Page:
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of course, it doesn\'t work if you use it from the teacher\'s end...\"she messed me...\" - no way.

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Note added at 2002-03-09 22:49:44 (GMT)
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another suggestion - \"flop\"...my (subject) exam was a flop...

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Note added at 2002-03-09 22:51:58 (GMT)
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another, far more \"colloquial\" term would be \"I f***ed up\"...you know what I mean

Klaus Dorn
Local time: 09:02
Native speaker of: Native in EnglishEnglish, Native in GermanGerman
PRO pts in pair: 35
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2 hrs   confidence: Answerer confidence 5/5 peer agreement (net): +1
1:- Fail-----2:-)Flunk


Explanation:
I agree (partially) with msebold.

However, I do not agree with using "fail" as a transitive verb, e.g "She (the teacher) failed me in Geometry". In this case "fail would be understood as "dissapoint/let down/didn't do her job. In this case, I can see no option, other than "flunk".

Besides, what's the big deal? Flunk appears in Roget's---and can be used in both senses.

Lastly, I might suggest (for these 2 particular cases) using what I've suggested above.

Good Luck Jon!
terry


    Above
Terry Burgess
Mexico
Local time: 01:02
Native speaker of: Native in EnglishEnglish
PRO pts in pair: 119
Grading comment
Thanks, Terry. My take on it is that "flunk", which I decided to use, is used in Br. Eng. but is not at all common.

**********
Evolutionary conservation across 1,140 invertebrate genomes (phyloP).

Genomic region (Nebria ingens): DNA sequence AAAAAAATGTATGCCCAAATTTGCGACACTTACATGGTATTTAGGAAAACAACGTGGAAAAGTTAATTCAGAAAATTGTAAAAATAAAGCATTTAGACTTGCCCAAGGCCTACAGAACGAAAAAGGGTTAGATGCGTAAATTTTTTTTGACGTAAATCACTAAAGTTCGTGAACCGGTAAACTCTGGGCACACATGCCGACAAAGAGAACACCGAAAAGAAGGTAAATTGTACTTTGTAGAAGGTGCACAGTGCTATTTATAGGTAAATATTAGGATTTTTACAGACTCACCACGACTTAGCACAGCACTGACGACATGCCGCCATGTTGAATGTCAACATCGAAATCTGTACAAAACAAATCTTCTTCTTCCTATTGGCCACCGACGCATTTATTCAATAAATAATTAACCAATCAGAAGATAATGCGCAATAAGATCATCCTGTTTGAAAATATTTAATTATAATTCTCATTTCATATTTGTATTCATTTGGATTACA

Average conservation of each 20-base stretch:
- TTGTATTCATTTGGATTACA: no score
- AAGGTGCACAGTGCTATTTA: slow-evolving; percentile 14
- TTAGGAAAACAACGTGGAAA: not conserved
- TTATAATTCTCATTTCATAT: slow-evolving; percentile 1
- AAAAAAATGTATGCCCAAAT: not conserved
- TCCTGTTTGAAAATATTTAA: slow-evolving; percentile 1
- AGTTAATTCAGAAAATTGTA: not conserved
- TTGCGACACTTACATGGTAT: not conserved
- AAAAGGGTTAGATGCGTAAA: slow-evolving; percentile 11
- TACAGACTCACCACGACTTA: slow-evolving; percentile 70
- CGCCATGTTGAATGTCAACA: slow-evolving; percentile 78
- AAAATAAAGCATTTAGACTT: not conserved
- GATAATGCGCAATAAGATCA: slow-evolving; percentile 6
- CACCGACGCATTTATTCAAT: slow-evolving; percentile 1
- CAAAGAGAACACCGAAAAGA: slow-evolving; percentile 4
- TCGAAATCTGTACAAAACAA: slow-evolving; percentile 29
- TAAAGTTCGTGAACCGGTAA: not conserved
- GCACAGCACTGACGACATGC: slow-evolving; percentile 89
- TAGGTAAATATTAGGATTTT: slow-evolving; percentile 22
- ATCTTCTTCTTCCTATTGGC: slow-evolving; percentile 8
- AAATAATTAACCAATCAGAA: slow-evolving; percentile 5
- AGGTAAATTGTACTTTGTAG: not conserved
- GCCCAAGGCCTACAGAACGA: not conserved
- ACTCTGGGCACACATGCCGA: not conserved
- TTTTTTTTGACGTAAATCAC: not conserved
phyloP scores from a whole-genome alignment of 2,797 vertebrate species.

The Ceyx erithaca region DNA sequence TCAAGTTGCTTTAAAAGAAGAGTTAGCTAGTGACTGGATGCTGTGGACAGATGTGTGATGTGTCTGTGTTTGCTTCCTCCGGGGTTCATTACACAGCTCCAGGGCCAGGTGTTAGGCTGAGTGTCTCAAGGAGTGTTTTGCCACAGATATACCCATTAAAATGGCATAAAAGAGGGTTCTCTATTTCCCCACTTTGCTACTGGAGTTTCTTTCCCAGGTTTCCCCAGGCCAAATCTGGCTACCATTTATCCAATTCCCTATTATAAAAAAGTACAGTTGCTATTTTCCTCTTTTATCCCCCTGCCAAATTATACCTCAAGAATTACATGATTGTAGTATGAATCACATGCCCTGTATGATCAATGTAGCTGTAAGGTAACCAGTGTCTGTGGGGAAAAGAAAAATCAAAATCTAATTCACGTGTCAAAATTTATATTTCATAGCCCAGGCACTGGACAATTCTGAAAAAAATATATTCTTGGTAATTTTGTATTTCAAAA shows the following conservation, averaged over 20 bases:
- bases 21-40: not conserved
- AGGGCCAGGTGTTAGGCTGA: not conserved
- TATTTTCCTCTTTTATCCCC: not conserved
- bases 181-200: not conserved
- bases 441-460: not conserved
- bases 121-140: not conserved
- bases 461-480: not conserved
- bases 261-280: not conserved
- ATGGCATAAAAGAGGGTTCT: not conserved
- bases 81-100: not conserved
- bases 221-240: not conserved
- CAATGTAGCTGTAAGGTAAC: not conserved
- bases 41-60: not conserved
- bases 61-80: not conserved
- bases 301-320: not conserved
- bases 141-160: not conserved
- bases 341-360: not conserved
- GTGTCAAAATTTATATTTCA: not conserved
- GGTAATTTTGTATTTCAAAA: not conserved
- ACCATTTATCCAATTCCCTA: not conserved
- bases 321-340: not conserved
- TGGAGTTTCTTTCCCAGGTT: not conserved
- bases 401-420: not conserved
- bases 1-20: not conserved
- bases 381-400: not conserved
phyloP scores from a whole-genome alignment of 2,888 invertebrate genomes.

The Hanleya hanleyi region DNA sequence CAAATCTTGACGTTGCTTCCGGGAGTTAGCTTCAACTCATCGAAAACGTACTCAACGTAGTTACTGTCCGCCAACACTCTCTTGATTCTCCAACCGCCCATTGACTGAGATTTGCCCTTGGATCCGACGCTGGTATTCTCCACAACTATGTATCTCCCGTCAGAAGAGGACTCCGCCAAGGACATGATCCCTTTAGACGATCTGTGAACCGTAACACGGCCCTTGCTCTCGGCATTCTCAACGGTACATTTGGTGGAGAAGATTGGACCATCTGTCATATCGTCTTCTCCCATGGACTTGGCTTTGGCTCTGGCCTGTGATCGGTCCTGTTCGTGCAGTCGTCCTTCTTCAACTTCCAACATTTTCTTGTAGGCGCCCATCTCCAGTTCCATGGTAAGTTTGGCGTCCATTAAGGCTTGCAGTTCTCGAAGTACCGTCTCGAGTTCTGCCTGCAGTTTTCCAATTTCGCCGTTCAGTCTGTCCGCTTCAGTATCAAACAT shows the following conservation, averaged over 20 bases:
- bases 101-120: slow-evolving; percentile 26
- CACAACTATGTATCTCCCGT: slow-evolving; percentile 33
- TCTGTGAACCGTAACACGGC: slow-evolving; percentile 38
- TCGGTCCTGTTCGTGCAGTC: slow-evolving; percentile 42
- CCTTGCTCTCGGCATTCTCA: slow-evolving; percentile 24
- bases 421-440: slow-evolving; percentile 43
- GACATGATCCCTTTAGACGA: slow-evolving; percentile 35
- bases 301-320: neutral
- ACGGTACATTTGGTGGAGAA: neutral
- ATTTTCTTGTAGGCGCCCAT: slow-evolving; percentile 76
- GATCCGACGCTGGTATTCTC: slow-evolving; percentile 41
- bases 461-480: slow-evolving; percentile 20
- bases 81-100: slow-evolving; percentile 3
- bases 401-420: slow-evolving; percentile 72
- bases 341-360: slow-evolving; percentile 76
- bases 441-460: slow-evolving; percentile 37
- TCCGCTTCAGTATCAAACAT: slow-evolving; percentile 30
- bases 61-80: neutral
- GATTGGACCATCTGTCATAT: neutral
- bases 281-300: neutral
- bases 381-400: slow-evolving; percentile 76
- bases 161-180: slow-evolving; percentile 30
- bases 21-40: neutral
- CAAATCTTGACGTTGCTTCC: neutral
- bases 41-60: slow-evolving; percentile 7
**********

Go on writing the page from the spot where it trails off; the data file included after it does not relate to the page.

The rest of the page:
Peer comments on this answer (and responses from the answerer)
agree  Michael Sebold: Great explanation of "fail." In order to get the coloquial feel without using "flunk," I would still use "fail" as long as the accompanying text makes clear exactly who did the failing. (Someone could still make all of this moot with better expression!)
3 hrs
  -> Thanks Michael....and I agree with you. Forgive me but I haven't quite got the hang of this yet. Bear with me:-)))
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15 hrs   confidence: Answerer confidence 4/5Answerer confidence 4/5
I blew it/bungled it/cocked up (in) geometry


Explanation:
If you want to use something more colloquial, I'd go for: "I bollocked up geometry" or "I fucked up/screwed up geometry. To be honest, I think that's what an ordinary British student would say among his peers.

Hope this helps

pschmitt
Local time: 07:02
PRO pts in pair: 7

Peer comments on this answer (and responses from the answerer)
neutral  Terry Burgess: Whereas I fully agree that 99% of British students would put it this way (and kids from Yorkshire or Newcastle could probably improve on it...even I could), I strongly suspect that such language transgresses ProZ rules and regulations of etiquette.
1 hr
  -> Sorry, but I didn't put this down gratuitously. Like it or not - people do talk this way - and not only students (and not only in Yorkshire or Newcastle!)

neutral  Berni Armstrong: Rules of etiquette apply to aadolescent attempts to say naughty word on a public forum...Heee Hee Hee... In this case I think pschmitt is justified in suggesting swear words which the subject would probably use. Let's not take squeamishness too far!
5 hrs
  -> Thanks!